Transistor — “The second game from small, independent developer Supergiant Games, following in the footsteps of their hit Bastion (one of my favorite games of 2011), Transistor is a sci-fi RPG that in many ways is better if you don’t know much going in. The story in particular — one of the main draws of Transistor as it was for Bastion – works better if you learn as you go. It begins in the world of Cloudbank with a girl, Red, who appears to have lost her voice. The very first action of the game involves picking up a talking sword-like weapon, the Transistor, which serves as your friend, instructor and narrator, all to great effect.

And then you run. What are you running from? Why can this sword talk, and how does it know you? Who took your voice, and why? These are all questions the game throws at you immediately, and it’s worth answering them at the game’s own pace.”


Destiny — This one comes with some caveats: From a pure gameplay standpoint, Destiny is outstanding. Bungie took everything that made Halo’s combat a blast and ramped it up, making moving and shooting feel great. But its multiplayer-focused gameplay runs into some issues of repetition, and if you can’t stand playing through the same environments (and fighting the same enemies) over and over again, Destiny might not be for you.

If you’ve got a good group of friends, though, and want a little MMO in your FPS, you could certainly do worse than Destiny. It’s the kind of game that’s good if you need something you can stretch out for hours — not if you want something with a simple beginning and end.


Diablo III: Reaper of Souls – It feels a little weird to be recommending, as a console game, a PC RPG that originally came out in 2012. But the console version of Diablo III is fantastic, and the Reaper of Souls expansion pack content makes the entire experience much better than it was two years ago.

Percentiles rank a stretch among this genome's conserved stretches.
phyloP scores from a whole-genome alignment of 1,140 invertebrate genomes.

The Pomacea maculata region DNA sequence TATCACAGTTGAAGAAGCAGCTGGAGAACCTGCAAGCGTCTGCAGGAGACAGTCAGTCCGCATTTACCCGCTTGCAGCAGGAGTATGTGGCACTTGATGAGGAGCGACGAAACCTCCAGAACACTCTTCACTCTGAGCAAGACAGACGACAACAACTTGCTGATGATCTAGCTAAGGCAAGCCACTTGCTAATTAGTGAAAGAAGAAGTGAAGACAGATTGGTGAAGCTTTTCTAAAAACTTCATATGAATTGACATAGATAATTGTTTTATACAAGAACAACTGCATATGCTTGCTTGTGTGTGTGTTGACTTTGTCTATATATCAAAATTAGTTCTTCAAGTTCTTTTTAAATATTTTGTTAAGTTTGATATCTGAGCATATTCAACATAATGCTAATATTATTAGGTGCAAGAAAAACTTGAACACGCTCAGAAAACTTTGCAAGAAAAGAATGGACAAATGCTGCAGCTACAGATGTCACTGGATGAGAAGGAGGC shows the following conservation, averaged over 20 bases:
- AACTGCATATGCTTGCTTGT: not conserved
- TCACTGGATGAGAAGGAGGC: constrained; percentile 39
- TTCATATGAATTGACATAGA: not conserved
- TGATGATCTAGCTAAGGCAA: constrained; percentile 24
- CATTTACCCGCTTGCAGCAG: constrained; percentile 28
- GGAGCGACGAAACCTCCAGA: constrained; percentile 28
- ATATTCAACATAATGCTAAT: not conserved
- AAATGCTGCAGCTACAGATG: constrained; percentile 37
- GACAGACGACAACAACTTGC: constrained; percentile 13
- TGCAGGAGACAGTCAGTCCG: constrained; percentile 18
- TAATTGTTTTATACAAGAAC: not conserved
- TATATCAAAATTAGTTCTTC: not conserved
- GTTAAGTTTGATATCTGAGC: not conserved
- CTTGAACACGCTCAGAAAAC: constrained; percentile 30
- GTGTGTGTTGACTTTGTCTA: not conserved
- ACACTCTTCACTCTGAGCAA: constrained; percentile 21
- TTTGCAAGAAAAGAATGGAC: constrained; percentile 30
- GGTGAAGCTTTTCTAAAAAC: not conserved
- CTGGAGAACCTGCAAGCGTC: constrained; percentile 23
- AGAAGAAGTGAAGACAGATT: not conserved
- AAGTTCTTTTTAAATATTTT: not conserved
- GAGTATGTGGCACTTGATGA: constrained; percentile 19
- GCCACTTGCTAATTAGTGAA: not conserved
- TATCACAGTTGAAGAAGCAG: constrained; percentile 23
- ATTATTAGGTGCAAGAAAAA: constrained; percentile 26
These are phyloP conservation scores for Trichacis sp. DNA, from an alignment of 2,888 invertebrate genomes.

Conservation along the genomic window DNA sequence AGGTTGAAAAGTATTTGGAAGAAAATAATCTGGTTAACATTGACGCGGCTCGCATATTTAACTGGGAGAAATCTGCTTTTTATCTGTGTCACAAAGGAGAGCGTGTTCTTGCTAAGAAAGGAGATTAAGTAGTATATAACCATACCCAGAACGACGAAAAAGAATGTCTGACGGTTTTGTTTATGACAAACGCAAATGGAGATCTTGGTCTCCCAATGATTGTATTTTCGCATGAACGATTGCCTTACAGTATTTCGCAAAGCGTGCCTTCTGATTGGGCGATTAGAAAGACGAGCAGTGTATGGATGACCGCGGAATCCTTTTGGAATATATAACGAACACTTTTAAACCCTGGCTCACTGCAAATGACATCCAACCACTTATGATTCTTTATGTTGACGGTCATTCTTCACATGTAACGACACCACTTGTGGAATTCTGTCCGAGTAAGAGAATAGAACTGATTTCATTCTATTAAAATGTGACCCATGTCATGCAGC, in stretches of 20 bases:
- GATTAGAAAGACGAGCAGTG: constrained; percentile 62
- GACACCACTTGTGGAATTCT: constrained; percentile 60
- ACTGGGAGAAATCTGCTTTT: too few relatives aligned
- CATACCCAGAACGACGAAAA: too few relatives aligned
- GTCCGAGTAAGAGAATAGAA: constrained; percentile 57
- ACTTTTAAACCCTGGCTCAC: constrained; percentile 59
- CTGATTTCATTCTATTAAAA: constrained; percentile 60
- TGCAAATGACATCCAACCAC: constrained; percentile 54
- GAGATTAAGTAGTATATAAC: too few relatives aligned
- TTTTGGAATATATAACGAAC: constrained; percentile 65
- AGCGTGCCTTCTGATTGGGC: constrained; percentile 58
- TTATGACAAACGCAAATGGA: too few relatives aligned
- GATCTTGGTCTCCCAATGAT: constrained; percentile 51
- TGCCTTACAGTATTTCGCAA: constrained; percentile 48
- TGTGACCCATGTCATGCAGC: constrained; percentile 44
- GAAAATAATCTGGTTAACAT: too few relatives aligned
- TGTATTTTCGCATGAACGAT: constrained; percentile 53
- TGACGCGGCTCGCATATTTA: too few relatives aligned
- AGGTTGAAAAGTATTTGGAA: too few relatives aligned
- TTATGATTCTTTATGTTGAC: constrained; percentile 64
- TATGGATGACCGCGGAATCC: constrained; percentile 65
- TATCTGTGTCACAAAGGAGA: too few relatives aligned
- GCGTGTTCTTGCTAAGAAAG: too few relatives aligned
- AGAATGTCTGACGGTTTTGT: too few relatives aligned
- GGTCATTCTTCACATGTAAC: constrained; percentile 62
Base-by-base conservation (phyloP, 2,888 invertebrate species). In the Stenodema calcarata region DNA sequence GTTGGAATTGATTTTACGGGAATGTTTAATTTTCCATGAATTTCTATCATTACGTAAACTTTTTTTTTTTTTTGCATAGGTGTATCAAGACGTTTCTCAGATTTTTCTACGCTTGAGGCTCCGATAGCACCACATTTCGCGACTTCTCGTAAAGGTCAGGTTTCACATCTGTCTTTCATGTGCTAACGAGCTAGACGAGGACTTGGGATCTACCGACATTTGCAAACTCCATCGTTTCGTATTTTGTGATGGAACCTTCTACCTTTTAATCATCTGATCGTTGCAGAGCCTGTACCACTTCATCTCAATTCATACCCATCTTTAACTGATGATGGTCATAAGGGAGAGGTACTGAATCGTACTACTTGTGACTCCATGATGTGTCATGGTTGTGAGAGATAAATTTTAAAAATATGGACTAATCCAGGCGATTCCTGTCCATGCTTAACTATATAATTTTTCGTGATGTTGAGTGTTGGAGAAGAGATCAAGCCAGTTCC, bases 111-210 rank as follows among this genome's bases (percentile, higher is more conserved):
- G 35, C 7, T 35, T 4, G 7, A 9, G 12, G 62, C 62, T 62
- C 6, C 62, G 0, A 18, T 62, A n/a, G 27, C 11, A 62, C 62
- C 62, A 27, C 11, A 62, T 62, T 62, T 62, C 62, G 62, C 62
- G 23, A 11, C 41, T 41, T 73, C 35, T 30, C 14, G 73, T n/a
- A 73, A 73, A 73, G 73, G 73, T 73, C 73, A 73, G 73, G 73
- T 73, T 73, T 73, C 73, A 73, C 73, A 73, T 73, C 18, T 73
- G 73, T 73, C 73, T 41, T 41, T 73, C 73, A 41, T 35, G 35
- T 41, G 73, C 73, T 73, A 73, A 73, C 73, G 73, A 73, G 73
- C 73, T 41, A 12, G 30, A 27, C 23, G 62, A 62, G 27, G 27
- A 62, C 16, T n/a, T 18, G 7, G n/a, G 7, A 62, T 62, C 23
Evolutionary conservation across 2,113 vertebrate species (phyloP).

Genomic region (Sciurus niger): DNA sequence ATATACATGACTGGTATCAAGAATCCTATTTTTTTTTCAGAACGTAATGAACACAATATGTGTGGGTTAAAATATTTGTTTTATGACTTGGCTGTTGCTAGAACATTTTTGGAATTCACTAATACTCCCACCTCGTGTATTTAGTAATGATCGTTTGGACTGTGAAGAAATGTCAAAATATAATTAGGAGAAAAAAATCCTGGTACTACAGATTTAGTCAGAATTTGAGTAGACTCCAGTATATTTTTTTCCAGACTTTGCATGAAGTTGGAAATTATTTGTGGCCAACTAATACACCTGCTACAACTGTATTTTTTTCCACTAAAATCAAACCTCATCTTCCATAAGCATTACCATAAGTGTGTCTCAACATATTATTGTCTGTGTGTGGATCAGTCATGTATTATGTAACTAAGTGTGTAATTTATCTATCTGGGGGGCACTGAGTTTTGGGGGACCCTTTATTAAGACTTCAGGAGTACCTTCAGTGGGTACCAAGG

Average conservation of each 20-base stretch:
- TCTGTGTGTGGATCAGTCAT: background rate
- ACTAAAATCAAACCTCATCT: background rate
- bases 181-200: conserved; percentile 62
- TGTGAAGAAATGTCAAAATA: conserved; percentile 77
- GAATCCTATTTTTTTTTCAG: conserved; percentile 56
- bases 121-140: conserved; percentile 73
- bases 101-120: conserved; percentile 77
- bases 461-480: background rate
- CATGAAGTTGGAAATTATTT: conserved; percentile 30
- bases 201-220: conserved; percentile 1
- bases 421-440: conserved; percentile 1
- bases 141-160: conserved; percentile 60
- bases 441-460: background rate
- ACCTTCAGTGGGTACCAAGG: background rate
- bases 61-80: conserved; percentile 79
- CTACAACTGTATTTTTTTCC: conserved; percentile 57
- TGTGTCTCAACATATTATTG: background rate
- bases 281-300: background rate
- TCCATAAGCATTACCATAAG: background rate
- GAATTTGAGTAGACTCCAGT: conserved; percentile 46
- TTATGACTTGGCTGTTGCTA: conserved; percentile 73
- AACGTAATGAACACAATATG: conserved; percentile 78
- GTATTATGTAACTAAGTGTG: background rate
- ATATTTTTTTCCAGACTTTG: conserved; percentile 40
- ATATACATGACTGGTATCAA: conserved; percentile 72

Call of Duty: Advanced Warfare — If you had told me a year ago that a Call of Duty game would be one of my favorites on the PS4, I would have looked at you funny. The series is wearing a little thing for me, and last year’s entry, Ghosts, was pretty average.

But Advance Warfare pushes all the right buttons for me. The near-future technology that gives you skills like a dash and a double jump makes the mere act of getting around the environment a blast, and the gameplay overall is nice and fast. Furthermore, the story (starring a virtual Kevin Spacey in a role that he nails) is more interesting than I expected it to be.

Other worthwhile games:
Velocity 2X
The Binding of Isaac
Alien: Isolation

Family friendly games:

Getting a PS4 for the whole family? Here are a few games that are more aimed at all ages.


Skylanders: Trap Team — This year’s Skylanders game is the best yet, though it might feel like more of the same if you’ve been playing them to death with every game in the series. If you need a break from the tried-and-true adventure, though, Trap Team also includes a new tower defense-esque mode that focuses entirely on fighting enemies.

The only downside? Even compared to previous Skylanders games, buying everything in Trap Team is very expensive. This is due in part to the elemental traps — small, $5 toys that can be used to trap different boss monsters in the game — as you’ll need a variety of them if you want to catch all the different types of bosses out there.


Disney Infinity 2.0 – “If you are someone who liked the original Disney Infinity and loves the Marvel universe (or have a child who does), then this sequel is a no-brainer. It’s a big improvement over last year’s solid foundation, and the character roster this time around will appeal strongly to a different kind of nerd.

It’s still not perfect. For one thing, load times for Disney Infinity: Marvel Super Heroes tend to be exceptionally long, at least on the PS4 copy I’ve been playing on. Many of the missions in the play sets (including one based on The Avengers, which comes with the game’s starter pack) can also get repetitive, boiling down to similar “Run here, fight enemies, maybe solve a very simple puzzle” quests that don’t offer a ton of depth or originality.

But it would be hard to deny that all the improvements in this 2.0 edition of Disney Infinity, of which there are many, make for a better experience overall.”


Lego: The Hobbit — I’m naming The Hobbit here because it’s my personal favorite of the recently released ones, but really any of the Lego games are worthwhile.

Things to look forward to:

Dragon Age: Inquisition — Dragon Age just missed the “one year” window (it comes out November 18), but it’s received a great deal of critical acclaim and looks to be the a fantastic RPG for the PS4.

Far Cry 4 — Like Dragon Age, Far Cry is releasing just after the PS4′s one year anniversary. Also like Dragon Age, reviewers seem to dig it so far, though they’ve noted that it’s very similar to Far Cry 3 (which isn’t necessarily a bad thing).

Bloodborne — The spiritual successor to Dark Souls just got pushed back from early February to March 24, 2015, but it has the potential to be one of next year’s first great releases.